GM: Masterclip ligature is really the result of years of research and experiments. I’m still keeping about 70 experimental models that drove me to its final and actual form. Yes is available on order, no problem. Each ligature is handmade and takes two hours and a half to be made.
Gianni's own Masterclip ligature
SN: Reeds are often a never-ending problem for saxophonists. First, what brand (or brands of) reeds do you use? And secondly, do find soprano reeds to be more forgiving or more temperamental than reeds for the other saxes?
GM: Reeds are the very problem for me: I think I played all brands of reeds in the world. I also did a long research on synthetic ones, and I’ve been playing Hahn synthetic reeds for years. The second series Mr. Hahn did were really fantastic, and many of my albums have been recorded playing those reeds. After that Hahn production discontinued, I came back to cane reeds: When I started dedicating myself to soprano sax only almost 30 years ago, I was playing Marca and Vandoren reeds. I’m now playing Vandoren Java reeds mostly, but I’m not stuck with them: it’s a constant re-adjustment. Rigotti cane is great, but I can’t find the proper strength, in a way.
I’ve been positively impressed by Steuer Reeds, I’ve still to dig the thing a little bit…
For my playing, the soprano reed is more temperamental than on alto and tenor. Anyway, I’ve to say that if one wants flexibility and bodied sound at the same time, a sort of compromise must be found. I’m pretty patient after all. But I like to understand the design of a reed, the thickness of the spine, profile, etc. It’s an interesting thing.
Gianni's Vandoren Java reeds
SN: That’s all very fascinating. I’m curious, after playing on the Hahn synthetic reeds for so many years, was it difficult trying to get used to cane again?
GM: No, it wasn’t difficult. Of course, you have to spend a couple of hours just to understand how less geometric is the cane and how the cane reed tends to decay in less time. It wasn’t that difficult to manage.
SN: Also, one concern many have of playing synthetic reeds on soprano is that the sound is too bright and sometimes too harsh. Did you find this to be the case?
GM: Yes that’s the risk with synthetic reeds and actually what generally happens. Mr. Hahn was really doing something different. I really liked his second series production, and I continued playing them for few years after that production. The idea to work on high-density foam and to reproduce on it the cell design of the Arundo donax is simply marvelous.
I know very well other brands, carbon fiber ones, injection molding ones, hybrid natural-synthetic ones, etc., but for some reasons, mainly the consistency of the medium range, I preferred those reeds.
A well-done synthetic reed is usually offering great flexibility. It is very symmetrical, and all the overtones and the altissimo range are usually where the player expects to find them. On the other hand, the sound leaks a little bit in the medium range, becoming less bodied and bright-- harsher, in a way. This is more noticeable on soprano and much less on the baritone or on the bass clarinet for instance.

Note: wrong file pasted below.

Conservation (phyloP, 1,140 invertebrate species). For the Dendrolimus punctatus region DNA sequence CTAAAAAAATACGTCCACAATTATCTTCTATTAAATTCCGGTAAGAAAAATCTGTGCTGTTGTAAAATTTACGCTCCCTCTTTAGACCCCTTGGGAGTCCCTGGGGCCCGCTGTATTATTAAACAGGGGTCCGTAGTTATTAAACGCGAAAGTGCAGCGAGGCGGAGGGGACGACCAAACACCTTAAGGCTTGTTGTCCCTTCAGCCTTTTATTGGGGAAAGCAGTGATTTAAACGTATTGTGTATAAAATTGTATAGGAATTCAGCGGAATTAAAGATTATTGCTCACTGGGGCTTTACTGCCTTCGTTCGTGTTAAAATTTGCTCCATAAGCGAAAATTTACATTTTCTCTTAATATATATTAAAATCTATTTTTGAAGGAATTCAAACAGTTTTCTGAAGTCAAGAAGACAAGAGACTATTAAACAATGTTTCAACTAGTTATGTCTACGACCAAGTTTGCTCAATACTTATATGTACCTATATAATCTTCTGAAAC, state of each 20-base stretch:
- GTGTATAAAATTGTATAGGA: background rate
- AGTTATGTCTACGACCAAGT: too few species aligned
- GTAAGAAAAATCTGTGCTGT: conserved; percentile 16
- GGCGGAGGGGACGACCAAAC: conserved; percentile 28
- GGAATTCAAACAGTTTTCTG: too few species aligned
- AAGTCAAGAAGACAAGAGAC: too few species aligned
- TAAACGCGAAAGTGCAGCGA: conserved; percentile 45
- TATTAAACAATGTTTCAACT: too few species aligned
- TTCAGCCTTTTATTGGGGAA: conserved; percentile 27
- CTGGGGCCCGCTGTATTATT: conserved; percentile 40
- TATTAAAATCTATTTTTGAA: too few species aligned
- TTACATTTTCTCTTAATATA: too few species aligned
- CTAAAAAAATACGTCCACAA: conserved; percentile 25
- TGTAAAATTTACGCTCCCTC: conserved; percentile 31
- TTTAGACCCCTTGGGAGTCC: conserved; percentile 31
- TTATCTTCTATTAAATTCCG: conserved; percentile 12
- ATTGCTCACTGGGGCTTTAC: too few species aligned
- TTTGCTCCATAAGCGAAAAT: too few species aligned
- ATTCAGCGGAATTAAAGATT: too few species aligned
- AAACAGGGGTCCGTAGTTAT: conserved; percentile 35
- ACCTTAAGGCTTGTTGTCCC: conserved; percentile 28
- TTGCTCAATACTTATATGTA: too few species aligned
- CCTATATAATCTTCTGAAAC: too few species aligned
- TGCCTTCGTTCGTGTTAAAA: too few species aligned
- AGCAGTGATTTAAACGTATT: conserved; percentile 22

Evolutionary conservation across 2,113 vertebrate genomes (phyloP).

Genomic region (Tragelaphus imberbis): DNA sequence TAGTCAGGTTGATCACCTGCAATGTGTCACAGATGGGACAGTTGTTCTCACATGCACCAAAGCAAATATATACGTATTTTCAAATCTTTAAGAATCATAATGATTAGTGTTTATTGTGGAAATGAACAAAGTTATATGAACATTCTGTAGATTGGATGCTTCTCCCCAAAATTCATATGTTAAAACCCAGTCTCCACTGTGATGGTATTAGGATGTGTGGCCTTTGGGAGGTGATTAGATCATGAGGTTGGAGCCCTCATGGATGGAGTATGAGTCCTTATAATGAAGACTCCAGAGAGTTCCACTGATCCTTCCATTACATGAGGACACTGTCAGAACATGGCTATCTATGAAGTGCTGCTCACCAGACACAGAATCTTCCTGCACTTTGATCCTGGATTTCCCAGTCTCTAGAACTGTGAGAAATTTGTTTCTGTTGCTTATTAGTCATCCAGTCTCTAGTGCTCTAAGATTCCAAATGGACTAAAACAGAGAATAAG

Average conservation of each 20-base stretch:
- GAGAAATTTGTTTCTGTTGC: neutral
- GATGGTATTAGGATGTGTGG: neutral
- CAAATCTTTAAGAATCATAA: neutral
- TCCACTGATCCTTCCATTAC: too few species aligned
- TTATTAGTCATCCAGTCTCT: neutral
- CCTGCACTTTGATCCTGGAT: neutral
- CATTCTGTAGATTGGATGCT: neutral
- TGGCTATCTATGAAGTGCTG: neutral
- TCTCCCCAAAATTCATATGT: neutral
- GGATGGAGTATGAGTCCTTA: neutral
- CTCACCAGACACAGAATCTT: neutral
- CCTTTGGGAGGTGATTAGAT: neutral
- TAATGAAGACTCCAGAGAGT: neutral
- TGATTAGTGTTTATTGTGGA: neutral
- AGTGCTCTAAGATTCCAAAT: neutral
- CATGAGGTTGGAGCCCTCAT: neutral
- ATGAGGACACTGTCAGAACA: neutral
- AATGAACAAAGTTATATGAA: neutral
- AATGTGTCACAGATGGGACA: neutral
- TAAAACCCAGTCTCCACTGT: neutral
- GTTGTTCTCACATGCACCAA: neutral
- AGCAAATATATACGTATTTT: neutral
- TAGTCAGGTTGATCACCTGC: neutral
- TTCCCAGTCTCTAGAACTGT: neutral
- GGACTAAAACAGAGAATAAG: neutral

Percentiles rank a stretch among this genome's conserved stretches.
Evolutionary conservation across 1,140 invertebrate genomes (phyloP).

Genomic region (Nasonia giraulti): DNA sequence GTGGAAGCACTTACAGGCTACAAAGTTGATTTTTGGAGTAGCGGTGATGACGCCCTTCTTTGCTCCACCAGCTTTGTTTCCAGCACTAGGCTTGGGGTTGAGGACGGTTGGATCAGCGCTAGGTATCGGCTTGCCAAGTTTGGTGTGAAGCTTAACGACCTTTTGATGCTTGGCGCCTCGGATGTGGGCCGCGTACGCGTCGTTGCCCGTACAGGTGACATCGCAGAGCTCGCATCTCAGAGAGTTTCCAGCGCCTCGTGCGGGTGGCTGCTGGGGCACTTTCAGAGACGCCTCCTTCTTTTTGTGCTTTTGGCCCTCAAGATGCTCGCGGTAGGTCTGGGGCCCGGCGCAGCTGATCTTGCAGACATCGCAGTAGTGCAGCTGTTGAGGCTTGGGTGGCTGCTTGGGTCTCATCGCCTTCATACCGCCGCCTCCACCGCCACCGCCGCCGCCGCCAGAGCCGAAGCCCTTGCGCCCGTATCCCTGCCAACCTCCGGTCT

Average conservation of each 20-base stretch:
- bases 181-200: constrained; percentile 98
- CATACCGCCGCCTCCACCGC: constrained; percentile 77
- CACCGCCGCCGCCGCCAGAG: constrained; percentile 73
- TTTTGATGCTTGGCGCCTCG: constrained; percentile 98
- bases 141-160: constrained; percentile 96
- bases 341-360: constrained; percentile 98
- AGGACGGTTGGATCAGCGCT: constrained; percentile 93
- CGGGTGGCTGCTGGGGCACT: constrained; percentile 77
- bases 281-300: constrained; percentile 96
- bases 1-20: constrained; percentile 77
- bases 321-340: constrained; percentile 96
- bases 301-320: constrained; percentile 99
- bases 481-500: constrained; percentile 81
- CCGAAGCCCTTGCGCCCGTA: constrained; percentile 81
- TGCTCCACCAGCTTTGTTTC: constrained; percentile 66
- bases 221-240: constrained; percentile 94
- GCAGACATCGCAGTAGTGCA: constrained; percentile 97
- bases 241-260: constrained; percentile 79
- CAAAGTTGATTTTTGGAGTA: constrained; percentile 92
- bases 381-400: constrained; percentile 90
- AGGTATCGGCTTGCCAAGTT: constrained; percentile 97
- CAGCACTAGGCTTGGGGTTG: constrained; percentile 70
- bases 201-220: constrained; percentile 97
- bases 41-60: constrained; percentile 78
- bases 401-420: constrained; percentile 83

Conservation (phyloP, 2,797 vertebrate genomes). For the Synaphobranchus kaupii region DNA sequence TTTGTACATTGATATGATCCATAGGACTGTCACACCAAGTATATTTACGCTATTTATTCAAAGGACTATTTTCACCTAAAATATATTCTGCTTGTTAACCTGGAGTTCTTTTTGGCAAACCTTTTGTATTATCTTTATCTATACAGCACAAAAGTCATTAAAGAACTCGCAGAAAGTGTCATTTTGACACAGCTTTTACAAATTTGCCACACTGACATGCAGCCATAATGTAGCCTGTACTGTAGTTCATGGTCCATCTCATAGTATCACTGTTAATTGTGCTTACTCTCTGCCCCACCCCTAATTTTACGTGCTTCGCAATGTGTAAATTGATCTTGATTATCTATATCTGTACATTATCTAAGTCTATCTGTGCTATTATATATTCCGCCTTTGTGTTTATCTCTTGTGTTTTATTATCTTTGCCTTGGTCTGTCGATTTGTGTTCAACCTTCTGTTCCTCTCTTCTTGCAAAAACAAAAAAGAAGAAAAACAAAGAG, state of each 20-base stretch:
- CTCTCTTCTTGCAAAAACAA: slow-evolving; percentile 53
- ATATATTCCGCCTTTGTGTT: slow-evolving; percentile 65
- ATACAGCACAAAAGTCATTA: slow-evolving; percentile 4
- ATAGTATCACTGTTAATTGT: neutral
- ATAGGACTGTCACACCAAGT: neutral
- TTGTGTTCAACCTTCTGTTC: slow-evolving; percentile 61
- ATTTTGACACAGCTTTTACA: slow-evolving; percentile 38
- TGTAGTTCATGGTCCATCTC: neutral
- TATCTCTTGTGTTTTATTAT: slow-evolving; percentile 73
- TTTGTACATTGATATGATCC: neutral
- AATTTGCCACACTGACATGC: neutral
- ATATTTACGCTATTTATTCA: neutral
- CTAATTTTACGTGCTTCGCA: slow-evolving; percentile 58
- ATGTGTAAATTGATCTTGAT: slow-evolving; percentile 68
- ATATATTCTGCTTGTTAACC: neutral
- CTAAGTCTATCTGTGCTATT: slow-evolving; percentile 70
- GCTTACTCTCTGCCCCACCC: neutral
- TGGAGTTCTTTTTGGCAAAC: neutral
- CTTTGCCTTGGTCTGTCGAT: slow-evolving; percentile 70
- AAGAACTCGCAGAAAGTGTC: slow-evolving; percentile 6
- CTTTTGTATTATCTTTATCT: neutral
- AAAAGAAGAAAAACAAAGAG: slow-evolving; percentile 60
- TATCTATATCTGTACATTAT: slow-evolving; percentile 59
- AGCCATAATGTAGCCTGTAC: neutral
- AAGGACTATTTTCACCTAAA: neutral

SN: What are your thoughts about equipment obsession, in general? Because some believe it's all about the equipment, and some think you can make anything work if just work at it. So I'm just wondering if you feel that having so many possibilities is making us lazier? Feel free to unpack this however you like.
GM: My starting position is always to work with/on what you have. The work will tell you which if you need to improve your equipment, which element of it. One should refine his or her attention to sound and make proper choices. As a painter does try a new brush, or a larger spatula and understanding how that particular tool will adequately help to express the thing he feels. The relationship between the player, horn, mouthpiece, reed, and the ligature, is a kind of constellation, I think. When you touch one parameter, all the system is affected, someway. Finding the right balance among all the components is always a struggle.
Some aspects are more important for the player than for the listener. What seems so important from behind the horn and makes us tell ourselves stories like, " Wow! This ligature is so sensitive!" or "This is finally the reed I was looking for, " is sometimes un-relevant for the listener as it doesn’t change the complexity of the delivered sound image. Attention to detail is often closely related to player parameters: brightness in the horn high range or ease in lower dynamics are typical examples.
I need a certain number of uncertainties to give my best, I don’t want to be completely comfortable: the goal is “good quality in what I’m doing.” The answer does not lie in the equipment only, of course, but in a good relationship with all the involved elements. When a musician becomes more conscious, his steps will be more accurate.
SN: Many may not know this, but in addition to being one of the top soprano players playing today, you’re also a saxophone repairman. Do you find that having this much knowledge about the inner workings of the saxophone to be a blessing or a curse?
GM: Repairing, restoring, and rebuilding saxophones have been a blessing. That work drove me right inside the sound and made me know different musicians and their peculiar and personal approach to the horn. After so many years, it still feels like a form of meditation to me. It helps me to give each saxophone character a sort of sound-image that I like to describe to myself. It’s also great to listen to great masters, considering how their style can be affected by the horn they’re playing.
I do pretty much the same when I observe certain painters work, considering how their style is developing through the use of different brushes or special tools.
Gianni wearing his saxophone repairman hat
SN: Lastly, please let us know what you've been up to lately. Any new CDs, groups, projects?
GM: I’m leaving for a tour in Japan with Satoko Fujii and Natsuki Tamura. The trio album with pianist Satoko Fujii and double bassist Joe Fonda will be released on next month for Long Song Records. Within the year, two additional records will be released: my duo with Vinny Golia, and a new Italian trio called Clairvoyance, with pianist Silvia Corda and double-bass player Adriano Orrù, will be out on my label Amirani Records. The next year my Sestetto Internazionale, whose album has been so well received and reviewed, will be on tour in Germany and North Europe.